The first problem when it comes to consider when dealing with difficult children is to define what we mean by difficult. Do we mean a child who is simply a bit too keen to express his independence or a child who is totally indifferent to the effect his behavior has on others, irresponsible, and possibly violent?
Things To Consider When Dealing With Difficult Children
Before tackling the problem parents need to assess just why the child is behaving badly. Is this behavior the result of a genetic or hormonal condition such as Attention Deficit Hyperactivity Disorder (ADHD), Asperger’s Syndrome, or autism? Does the cause perhaps lie in the child’s environment, perhaps being caused by something as simple as a food allergy? Is it simply a case of the child deciding for reasons of his own to behave badly?
It is important, but not always easy, to get to the root of the problem quickly.
In the absence of any obvious reason for the child’s behavior the first port of call should be your doctor, who will be able to arrange for tests to be conducted to see if there is a medical reason for the problem. Getting a diagnosis can provide you with a good starting point. However, there are a lot of different theories today when it comes to child development and also a great deal of disagreement among professional child care specialists. So, if you’re at all unsure, it is always a good idea to seek a second opinion.
If the doctor comes up with a cause for the problem then all well and good but, if a visit to the doctor doesn’t turn up anything, then what do you do next?
How to start dealing with difficult children
The first thing you need to understand is that you will almost certainly feel both angry and frustrated at your child’s behavior and that these feelings can very easily make an already difficult situation worse if you let them. Your best friend therefore, and one that you need to keep very close at hand, is going to be patience.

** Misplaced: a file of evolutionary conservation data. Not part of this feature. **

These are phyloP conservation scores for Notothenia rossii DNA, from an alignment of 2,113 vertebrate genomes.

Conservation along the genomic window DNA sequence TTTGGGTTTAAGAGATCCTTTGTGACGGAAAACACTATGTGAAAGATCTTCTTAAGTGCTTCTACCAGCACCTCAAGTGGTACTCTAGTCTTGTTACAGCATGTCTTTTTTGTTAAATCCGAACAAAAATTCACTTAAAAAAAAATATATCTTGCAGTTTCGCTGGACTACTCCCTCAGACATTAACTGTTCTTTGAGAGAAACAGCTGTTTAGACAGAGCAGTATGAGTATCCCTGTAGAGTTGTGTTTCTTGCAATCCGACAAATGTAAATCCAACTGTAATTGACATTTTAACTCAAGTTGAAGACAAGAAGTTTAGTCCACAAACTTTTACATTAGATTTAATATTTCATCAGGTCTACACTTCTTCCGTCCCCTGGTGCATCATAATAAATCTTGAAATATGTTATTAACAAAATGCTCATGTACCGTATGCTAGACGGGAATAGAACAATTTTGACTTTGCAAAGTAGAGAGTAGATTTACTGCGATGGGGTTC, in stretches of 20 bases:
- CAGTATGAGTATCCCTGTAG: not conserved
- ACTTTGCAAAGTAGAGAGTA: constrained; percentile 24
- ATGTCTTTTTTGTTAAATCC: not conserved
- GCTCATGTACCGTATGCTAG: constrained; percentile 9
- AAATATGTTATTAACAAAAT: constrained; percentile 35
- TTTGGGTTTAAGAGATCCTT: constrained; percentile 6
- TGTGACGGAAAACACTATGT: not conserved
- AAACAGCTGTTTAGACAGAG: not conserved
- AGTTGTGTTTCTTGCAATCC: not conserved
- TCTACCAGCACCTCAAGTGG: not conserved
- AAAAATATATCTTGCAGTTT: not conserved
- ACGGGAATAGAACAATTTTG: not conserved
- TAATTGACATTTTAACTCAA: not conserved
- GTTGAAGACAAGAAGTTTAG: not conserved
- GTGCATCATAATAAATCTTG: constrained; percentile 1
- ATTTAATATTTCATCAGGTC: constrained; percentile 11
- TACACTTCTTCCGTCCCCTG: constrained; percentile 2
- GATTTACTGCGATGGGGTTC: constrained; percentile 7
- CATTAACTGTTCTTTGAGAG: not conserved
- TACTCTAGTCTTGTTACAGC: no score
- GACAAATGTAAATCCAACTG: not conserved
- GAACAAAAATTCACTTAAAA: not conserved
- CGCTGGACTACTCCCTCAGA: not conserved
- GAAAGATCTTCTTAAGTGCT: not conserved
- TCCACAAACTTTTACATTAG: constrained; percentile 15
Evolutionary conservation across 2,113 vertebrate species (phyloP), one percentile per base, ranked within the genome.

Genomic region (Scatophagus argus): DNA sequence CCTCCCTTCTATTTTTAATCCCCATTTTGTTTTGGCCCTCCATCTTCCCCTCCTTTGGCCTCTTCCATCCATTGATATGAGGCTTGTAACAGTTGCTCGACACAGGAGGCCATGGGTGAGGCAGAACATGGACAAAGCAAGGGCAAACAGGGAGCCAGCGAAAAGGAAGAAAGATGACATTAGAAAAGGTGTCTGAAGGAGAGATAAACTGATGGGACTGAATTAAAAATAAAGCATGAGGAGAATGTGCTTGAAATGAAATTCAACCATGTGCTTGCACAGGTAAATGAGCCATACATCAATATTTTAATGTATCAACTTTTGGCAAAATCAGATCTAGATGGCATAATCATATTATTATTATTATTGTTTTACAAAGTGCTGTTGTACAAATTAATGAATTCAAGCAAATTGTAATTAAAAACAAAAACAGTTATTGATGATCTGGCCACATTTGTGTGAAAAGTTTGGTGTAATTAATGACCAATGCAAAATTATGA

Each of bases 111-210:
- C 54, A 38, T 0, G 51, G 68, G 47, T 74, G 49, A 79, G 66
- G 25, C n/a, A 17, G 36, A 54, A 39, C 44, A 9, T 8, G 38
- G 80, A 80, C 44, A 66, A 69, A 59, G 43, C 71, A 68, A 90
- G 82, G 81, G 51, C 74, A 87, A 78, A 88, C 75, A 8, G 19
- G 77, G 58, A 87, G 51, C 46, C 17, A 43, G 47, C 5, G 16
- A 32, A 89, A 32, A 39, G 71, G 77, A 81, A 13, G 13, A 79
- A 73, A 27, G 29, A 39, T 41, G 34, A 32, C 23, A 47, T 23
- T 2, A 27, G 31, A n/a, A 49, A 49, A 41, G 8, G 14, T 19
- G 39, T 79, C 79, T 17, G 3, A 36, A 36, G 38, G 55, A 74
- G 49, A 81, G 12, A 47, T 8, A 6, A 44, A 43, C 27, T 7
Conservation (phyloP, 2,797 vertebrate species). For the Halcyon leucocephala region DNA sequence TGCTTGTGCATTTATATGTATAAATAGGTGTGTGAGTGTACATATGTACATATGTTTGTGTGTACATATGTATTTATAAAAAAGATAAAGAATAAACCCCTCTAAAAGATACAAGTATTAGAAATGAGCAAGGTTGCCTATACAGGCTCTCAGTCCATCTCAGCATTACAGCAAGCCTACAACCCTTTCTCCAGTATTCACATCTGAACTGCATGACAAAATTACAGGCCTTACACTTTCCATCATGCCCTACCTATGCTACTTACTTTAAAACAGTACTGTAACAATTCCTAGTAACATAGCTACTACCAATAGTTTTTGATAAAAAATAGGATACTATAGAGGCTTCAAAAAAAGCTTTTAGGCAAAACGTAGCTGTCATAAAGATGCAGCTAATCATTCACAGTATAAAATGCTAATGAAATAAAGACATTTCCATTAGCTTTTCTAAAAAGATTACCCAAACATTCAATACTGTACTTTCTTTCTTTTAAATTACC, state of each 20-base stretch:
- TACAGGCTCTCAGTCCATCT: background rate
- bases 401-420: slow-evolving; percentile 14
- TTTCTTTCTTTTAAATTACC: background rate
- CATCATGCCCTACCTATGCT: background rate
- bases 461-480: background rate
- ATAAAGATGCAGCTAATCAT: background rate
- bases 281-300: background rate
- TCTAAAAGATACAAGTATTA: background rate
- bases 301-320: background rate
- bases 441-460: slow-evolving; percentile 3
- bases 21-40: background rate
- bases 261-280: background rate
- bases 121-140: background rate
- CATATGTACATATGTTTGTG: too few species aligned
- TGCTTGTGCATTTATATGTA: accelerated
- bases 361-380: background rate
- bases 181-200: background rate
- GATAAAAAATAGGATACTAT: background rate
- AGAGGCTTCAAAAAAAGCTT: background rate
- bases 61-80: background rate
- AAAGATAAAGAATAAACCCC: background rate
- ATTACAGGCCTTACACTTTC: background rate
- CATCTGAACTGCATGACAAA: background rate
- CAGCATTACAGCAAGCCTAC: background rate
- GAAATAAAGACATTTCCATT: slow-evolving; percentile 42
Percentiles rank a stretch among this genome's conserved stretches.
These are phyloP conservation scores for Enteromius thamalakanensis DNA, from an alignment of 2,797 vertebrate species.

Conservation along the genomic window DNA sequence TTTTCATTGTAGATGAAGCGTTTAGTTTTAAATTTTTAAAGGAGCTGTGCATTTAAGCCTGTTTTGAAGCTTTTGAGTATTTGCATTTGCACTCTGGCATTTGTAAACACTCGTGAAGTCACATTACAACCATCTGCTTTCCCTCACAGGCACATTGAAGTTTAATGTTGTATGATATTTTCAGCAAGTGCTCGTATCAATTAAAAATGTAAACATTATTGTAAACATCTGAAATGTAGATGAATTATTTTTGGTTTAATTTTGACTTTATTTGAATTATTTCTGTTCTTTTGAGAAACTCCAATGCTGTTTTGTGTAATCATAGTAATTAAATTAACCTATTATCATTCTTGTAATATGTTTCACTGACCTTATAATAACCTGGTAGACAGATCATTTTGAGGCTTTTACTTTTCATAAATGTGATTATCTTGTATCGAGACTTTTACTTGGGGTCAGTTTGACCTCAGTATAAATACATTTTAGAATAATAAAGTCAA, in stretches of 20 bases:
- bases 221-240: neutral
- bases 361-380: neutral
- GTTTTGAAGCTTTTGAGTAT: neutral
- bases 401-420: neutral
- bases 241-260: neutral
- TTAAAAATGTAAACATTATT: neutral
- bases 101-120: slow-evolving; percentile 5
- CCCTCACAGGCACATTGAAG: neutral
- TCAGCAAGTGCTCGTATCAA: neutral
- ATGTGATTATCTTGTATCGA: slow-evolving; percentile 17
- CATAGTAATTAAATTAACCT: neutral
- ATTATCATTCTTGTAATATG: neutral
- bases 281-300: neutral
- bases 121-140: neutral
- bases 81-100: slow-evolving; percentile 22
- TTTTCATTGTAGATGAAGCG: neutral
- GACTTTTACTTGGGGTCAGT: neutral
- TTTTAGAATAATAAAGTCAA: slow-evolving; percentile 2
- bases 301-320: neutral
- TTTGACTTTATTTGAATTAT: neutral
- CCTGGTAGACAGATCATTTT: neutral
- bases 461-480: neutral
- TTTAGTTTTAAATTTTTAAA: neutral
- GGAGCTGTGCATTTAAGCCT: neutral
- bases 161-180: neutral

The next thing you need to realize is that solving the problem will be a matter of trial and error and that this could well take time and will involve both success and failure. It is likely to be a difficult journey and you’ll find yourself taking one step backwards for every two steps forward.
The process itself is simply a case of trying various approaches to teach the child how behave and to show him that his behavior is wrong and is adversely affecting the lives of others.
You will need to set clear boundaries, teach by example and, when necessary, punish bad behavior. But, the question of punishment is often a tricky issue when it comes to a difficult child and it is all too tempting to resort to physical punishment. For a young child something like a slap on the hand might be appropriate but be careful about resorting to anything more than this.
The rights and wrongs of physical punishment are too complex an issue to cover here but, suffice it to say that physical punishment very seldom proves effective in the case of difficult children and more often than not makes matters worse.
Dealing with difficult children is not easy, nevertheless, providing you are patient and that progress may be slow, and at times painfully gradual, then perseverance will normally reap rewards for both parent and child.